Dairy farmers, restaurants strike a deal on mozzarella dispute

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The restaurant sector was offering rare words of praise for the dairy industry following an announcement of a new milk class for mozzarella cheese to be used on fresh pizzas.

“This new restaurant mozzarella cheese class responds to long-standing concerns raised by CRFA on behalf of our members and fresh pizza makers across the country,” said Garth Whyte, president and CEO of the Canadian Restaurant and Foodservices Association. “We congratulate the dairy industry for making this important announcement.”

The deal will cut the price for Canadian mozzarella by five to 10 per cent for restaurants, which have been sharp critics of supply management. Frozen pizza makers already have access to lower-priced mozzarella.

It’s hoped the change will boost pizza sales and thereby also increase sales for Canadian mozzarella, said Wally Smith, president of the Dairy Farmers of Canada.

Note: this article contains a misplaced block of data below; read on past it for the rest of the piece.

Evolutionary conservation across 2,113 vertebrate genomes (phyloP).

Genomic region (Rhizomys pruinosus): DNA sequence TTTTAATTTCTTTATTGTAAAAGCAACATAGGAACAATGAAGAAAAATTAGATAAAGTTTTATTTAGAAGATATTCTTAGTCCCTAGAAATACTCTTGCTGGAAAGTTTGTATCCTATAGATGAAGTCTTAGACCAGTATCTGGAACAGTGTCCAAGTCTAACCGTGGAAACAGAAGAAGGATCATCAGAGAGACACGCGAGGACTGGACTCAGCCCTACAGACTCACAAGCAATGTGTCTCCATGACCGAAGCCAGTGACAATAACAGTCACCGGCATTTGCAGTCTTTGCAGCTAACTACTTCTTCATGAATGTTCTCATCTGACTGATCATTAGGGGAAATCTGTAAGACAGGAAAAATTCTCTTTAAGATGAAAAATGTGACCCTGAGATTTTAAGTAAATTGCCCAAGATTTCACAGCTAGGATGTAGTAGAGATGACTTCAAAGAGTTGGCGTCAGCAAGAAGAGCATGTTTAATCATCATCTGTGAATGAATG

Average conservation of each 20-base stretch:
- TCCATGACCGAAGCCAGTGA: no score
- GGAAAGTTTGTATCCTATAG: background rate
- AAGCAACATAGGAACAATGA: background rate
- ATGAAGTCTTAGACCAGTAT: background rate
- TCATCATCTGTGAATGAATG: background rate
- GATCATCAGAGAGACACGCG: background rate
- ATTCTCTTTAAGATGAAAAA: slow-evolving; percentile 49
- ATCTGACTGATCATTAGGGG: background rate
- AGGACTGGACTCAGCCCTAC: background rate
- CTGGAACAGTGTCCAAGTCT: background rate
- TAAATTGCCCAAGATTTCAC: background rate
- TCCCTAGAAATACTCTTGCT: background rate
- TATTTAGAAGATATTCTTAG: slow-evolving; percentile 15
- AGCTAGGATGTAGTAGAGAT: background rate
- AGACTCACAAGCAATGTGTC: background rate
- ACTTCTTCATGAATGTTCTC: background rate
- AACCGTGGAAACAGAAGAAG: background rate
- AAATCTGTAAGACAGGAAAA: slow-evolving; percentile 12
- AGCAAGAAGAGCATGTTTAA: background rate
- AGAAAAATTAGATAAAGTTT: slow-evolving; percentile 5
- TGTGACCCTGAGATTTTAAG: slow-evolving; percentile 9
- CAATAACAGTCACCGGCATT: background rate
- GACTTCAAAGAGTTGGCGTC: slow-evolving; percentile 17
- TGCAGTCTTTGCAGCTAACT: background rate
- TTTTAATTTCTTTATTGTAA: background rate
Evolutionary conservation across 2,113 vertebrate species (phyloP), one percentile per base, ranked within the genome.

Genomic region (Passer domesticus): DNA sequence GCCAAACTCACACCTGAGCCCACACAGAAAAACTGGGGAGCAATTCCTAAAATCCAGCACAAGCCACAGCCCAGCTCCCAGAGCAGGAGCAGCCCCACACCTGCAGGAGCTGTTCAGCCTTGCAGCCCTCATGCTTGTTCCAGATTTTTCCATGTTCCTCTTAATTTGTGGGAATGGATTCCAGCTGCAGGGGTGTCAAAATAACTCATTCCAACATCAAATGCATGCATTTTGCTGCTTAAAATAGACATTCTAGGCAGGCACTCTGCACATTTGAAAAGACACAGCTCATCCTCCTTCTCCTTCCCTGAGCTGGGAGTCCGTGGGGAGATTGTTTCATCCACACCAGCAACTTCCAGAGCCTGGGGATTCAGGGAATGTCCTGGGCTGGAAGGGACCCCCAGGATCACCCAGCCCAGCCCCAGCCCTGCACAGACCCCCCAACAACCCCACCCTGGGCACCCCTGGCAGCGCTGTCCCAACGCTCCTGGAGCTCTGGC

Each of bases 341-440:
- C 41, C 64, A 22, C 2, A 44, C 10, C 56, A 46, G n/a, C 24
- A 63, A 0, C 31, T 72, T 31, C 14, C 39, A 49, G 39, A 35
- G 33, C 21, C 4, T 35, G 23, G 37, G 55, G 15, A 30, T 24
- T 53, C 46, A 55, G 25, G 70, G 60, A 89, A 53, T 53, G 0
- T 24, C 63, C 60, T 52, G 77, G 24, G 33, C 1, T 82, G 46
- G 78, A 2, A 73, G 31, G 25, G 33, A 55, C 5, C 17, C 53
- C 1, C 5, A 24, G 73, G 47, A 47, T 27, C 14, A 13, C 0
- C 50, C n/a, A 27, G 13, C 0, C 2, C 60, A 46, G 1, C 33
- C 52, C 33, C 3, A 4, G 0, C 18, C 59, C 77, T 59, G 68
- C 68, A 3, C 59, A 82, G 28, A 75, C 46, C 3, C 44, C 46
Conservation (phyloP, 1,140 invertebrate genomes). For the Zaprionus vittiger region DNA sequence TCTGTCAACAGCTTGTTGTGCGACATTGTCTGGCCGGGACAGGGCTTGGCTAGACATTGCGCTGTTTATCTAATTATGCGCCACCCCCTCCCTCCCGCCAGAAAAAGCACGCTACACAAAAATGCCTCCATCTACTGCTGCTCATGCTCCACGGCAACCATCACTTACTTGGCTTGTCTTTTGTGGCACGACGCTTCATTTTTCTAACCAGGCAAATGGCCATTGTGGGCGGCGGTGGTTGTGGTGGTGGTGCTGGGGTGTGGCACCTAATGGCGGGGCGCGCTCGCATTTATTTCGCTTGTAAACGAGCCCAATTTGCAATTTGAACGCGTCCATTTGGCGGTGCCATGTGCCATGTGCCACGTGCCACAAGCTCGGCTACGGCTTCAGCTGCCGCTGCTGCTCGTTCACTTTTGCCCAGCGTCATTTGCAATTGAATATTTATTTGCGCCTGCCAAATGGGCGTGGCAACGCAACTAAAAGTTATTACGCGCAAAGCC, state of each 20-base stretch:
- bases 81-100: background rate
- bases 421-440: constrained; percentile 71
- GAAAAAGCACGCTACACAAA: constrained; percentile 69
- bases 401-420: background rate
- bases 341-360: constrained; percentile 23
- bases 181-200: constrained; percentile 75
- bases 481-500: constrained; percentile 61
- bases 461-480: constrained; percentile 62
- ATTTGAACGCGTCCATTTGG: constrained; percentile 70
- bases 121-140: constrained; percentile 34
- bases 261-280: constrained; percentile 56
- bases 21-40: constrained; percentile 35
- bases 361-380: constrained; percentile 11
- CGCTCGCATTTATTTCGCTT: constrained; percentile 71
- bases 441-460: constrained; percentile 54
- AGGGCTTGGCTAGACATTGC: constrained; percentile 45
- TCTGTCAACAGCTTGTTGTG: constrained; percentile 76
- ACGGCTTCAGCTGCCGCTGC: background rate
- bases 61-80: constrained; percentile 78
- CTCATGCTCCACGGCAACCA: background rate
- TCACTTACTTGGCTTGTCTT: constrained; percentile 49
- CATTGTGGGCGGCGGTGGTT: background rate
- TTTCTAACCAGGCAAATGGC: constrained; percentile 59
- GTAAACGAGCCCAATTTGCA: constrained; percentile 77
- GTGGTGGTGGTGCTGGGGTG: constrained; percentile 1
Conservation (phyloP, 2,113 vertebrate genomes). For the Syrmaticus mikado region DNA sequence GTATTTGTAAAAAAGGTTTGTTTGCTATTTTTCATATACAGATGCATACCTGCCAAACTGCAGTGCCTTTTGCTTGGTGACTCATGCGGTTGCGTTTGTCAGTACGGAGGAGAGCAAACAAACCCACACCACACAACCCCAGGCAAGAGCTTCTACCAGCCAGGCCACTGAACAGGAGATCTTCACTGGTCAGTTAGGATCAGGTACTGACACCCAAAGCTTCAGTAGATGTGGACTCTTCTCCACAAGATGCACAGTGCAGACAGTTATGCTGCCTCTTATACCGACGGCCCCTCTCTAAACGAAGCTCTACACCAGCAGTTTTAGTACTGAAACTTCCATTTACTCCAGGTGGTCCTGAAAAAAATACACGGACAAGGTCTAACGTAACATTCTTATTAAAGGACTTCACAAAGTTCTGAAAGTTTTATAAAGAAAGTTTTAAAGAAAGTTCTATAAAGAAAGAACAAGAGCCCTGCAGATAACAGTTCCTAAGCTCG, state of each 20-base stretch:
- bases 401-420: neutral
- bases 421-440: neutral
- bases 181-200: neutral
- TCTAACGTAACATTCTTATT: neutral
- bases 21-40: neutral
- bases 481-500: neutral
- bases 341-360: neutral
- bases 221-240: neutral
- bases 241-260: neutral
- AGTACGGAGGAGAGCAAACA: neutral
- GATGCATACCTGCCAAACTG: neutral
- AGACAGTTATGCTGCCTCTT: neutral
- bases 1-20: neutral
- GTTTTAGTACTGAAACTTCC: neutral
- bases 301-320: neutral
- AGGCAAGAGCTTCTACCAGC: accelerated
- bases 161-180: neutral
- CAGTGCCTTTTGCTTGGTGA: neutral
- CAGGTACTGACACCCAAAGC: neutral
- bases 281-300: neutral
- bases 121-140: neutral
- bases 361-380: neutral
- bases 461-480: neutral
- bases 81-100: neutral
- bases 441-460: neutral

“It is the farmers’ sincerest hope that this class will bring growth in sales of cheese in the restaurant pizza category,” said Smith.

The new deal, a 15-month trial which takes effect June 1, was praised by Agriculture Minister Gerry Ritz.

“This is a good example of how greater collaboration between the whole value chain can help grow markets for our farmers while keeping Canada’s restaurant industry competitive,” said Ritz.

The Canadian Restaurant and Foodservices Association said it has been pushing for a price break “for more than 10 years” and the deal will put it on even footing with frozen pizza makers.

However, food processors said the new milk class doesn’t address their concerns.

“Boston Pizza doesn’t compete with pizzas from Boston but we do,” said Chris Kyte, president of Food Processors of Canada.

“We need a level playing field with our American competitors, we need leadership to address the fundamental competitiveness issues facing the industry. Let’s begin with the first problem: competitively priced inputs.”

An Agriculture Canada study showed Canadian companies pay 30 per cent more for dairy products than their American competitors. But the Dairy Farmers of Canada and other supply management advocates say that’s only because American dairy farmers can sell below their cost of production thanks to generous subsidies from Washington.

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